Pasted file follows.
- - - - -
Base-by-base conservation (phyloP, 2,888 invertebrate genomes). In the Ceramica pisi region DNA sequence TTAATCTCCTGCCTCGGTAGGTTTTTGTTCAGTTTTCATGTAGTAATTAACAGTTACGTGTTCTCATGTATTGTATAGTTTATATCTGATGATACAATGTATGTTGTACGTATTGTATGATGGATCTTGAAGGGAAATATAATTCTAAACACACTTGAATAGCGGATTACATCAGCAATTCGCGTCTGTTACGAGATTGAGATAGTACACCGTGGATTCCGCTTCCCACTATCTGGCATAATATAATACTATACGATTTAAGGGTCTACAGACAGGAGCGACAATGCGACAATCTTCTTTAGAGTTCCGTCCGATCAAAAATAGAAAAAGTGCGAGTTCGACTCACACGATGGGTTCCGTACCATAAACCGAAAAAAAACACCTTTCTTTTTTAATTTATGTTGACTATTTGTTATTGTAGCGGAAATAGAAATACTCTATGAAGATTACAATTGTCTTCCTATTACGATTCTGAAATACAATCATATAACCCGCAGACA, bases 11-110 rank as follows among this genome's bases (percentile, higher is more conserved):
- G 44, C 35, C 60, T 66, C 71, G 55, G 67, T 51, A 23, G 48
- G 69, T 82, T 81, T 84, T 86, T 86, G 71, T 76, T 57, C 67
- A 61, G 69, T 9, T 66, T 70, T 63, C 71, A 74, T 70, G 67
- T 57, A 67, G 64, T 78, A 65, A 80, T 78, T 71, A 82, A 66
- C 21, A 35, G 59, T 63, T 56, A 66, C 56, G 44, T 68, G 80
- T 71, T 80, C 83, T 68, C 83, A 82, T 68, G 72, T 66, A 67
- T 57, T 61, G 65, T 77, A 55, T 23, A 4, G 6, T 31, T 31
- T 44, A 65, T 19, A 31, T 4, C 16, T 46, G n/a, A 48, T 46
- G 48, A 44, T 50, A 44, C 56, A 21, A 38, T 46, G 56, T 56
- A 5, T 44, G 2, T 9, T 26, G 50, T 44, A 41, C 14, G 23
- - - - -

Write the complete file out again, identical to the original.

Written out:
Base-by-base conservation (phyloP, 2,888 invertebrate genomes). In the Ceramica pisi region DNA sequence TTAATCTCCTGCCTCGGTAGGTTTTTGTTCAGTTTTCATGTAGTAATTAACAGTTACGTGTTCTCATGTATTGTATAGTTTATATCTGATGATACAATGTATGTTGTACGTATTGTATGATGGATCTTGAAGGGAAATATAATTCTAAACACACTTGAATAGCGGATTACATCAGCAATTCGCGTCTGTTACGAGATTGAGATAGTACACCGTGGATTCCGCTTCCCACTATCTGGCATAATATAATACTATACGATTTAAGGGTCTACAGACAGGAGCGACAATGCGACAATCTTCTTTAGAGTTCCGTCCGATCAAAAATAGAAAAAGTGCGAGTTCGACTCACACGATGGGTTCCGTACCATAAACCGAAAAAAAACACCTTTCTTTTTTAATTTATGTTGACTATTTGTTATTGTAGCGGAAATAGAAATACTCTATGAAGATTACAATTGTCTTCCTATTACGATTCTGAAATACAATCATATAACCCGCAGACA, bases 11-110 rank as follows among this genome's bases (percentile, higher is more conserved):
- G 44, C 35, C 60, T 66, C 71, G 55, G 67, T 51, A 23, G 48
- G 69, T 82, T 81, T 84, T 86, T 86, G 71, T 76, T 57, C 67
- A 61, G 69, T 9, T 66, T 70, T 63, C 71, A 74, T 70, G 67
- T 57, A 67, G 64, T 78, A 65, A 80, T 78, T 71, A 82, A 66
- C 21, A 35, G 59, T 63, T 56, A 66, C 56, G 44, T 68, G 80
- T 71, T 80, C 83, T 68, C 83, A 82, T 68, G 72, T 66, A 67
- T 57, T 61, G 65, T 77, A 55, T 23, A 4, G 6, T 31, T 31
- T 44, A 65, T 19, A 31, T 4, C 16, T 46, G n/a, A 48, T 46
- G 48, A 44, T 50, A 44, C 56, A 21, A 38, T 46, G 56, T 56
- A 5, T 44, G 2, T 9, T 26, G 50, T 44, A 41, C 14, G 23